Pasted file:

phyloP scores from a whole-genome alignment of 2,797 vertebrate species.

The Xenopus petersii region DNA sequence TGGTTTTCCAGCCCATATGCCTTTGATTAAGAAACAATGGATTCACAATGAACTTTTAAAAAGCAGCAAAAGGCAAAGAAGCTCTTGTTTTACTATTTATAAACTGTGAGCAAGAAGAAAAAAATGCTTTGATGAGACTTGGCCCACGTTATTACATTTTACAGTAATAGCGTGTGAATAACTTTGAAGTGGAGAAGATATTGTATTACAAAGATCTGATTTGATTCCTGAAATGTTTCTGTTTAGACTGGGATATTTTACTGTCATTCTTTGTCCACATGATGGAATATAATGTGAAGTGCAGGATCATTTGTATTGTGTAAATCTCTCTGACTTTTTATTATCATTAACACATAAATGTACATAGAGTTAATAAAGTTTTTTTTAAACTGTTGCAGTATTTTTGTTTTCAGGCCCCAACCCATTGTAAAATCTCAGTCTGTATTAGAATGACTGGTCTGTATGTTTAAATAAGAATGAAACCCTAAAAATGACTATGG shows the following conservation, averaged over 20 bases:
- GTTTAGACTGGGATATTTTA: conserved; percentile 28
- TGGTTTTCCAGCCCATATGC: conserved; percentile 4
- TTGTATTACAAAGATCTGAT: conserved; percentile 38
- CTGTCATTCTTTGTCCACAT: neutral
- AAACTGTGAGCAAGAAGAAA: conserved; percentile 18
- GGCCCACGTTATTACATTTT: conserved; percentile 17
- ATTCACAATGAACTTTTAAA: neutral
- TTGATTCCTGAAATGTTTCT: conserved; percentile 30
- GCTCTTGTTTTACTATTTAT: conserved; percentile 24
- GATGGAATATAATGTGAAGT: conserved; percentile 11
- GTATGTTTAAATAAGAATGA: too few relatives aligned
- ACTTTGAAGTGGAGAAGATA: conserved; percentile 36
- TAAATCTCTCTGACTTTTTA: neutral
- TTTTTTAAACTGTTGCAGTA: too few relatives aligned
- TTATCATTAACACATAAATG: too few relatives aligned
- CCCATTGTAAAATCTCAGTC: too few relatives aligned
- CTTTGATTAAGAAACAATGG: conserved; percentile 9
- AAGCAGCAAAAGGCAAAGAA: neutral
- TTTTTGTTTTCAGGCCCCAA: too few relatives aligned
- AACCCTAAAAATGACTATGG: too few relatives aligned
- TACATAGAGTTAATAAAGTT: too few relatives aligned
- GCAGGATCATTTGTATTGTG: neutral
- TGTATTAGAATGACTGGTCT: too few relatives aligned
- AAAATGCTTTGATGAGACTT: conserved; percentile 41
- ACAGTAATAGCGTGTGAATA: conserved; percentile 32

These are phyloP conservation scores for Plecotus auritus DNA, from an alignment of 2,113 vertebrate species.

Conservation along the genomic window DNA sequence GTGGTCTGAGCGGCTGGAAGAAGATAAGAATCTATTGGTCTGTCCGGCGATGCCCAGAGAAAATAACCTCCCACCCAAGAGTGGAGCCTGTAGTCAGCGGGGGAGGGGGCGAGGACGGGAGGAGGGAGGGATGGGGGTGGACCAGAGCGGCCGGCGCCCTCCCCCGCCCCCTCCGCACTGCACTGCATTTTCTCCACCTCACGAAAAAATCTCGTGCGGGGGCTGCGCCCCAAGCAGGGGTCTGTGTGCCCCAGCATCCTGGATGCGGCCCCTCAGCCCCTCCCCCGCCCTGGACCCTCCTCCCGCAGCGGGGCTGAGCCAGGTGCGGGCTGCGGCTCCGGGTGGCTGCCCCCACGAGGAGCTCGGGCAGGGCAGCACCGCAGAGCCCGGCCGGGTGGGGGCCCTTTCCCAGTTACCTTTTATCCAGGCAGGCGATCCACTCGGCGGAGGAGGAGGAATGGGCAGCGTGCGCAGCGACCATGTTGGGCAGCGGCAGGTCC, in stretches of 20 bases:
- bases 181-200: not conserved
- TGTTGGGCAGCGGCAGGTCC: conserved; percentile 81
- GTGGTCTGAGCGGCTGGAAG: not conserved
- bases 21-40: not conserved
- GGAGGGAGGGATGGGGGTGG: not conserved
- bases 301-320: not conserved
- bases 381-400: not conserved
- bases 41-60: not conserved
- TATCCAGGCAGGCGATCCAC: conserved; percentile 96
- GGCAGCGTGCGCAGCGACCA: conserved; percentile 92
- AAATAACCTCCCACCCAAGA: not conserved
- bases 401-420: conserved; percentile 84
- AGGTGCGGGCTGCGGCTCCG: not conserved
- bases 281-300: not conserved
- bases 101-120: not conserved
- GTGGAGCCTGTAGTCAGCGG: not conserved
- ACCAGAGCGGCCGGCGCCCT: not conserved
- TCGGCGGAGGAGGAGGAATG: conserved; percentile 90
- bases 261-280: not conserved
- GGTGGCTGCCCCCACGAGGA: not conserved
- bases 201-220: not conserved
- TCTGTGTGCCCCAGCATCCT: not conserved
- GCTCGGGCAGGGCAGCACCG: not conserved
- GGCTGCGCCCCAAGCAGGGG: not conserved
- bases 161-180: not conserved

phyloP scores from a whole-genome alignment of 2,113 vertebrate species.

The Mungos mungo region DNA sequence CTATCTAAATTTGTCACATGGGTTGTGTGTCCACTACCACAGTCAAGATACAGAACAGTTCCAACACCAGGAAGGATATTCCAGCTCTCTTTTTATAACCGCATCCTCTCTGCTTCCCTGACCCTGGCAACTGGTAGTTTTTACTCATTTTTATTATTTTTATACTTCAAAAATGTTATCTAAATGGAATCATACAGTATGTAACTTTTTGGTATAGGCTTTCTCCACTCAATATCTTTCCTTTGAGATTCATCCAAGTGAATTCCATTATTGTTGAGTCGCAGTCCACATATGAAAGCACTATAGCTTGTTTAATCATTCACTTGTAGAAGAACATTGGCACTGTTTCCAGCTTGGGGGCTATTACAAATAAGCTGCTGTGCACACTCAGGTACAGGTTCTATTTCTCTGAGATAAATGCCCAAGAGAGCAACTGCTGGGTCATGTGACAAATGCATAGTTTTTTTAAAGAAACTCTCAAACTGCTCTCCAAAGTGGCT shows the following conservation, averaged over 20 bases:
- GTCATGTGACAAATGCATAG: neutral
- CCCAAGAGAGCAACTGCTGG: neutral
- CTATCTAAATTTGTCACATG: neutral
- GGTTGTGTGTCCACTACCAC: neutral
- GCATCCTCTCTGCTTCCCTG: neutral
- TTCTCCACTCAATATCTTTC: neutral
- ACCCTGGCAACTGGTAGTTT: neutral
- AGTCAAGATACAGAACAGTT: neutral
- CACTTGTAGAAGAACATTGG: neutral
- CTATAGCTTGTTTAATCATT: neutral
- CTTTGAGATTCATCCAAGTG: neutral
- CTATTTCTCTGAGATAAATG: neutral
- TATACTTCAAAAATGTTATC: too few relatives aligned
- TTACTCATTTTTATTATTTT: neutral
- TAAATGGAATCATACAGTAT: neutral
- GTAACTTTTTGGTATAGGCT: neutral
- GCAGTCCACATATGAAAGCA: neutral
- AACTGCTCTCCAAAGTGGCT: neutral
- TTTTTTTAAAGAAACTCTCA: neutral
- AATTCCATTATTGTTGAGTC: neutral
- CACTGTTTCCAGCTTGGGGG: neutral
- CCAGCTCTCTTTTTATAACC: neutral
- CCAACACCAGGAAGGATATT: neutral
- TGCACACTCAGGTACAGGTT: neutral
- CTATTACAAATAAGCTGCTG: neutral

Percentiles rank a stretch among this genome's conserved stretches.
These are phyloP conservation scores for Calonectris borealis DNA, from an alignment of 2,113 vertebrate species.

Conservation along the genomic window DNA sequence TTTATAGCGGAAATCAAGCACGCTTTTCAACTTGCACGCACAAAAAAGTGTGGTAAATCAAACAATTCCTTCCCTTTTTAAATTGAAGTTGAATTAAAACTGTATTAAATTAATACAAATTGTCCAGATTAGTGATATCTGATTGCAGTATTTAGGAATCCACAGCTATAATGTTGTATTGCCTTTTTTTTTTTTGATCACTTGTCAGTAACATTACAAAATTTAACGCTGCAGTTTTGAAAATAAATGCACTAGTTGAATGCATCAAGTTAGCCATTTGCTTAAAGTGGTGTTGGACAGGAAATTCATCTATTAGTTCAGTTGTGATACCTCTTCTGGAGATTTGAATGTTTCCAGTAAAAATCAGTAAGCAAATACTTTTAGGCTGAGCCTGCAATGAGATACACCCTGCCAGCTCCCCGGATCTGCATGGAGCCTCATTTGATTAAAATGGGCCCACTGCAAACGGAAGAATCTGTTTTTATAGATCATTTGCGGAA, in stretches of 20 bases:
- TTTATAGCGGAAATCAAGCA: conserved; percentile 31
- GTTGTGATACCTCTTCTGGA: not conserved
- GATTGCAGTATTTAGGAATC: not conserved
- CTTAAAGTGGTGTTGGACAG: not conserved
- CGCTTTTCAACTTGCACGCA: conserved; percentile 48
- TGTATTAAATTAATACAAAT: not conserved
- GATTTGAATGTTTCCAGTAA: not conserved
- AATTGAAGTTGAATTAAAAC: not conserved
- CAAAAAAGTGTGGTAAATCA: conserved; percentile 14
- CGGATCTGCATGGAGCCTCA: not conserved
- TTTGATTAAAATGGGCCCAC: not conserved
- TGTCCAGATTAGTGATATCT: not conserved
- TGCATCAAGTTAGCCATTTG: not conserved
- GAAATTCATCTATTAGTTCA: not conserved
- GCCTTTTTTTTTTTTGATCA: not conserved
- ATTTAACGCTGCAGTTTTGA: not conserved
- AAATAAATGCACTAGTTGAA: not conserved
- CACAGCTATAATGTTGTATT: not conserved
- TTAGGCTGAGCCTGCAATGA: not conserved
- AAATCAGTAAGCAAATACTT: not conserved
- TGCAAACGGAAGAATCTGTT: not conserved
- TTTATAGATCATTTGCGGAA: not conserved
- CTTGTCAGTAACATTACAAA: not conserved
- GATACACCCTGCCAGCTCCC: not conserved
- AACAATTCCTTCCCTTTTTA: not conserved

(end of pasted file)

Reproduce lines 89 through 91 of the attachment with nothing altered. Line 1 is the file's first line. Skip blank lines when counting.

- CGCTTTTCAACTTGCACGCA: conserved; percentile 48
- TGTATTAAATTAATACAAAT: not conserved
- GATTTGAATGTTTCCAGTAA: not conserved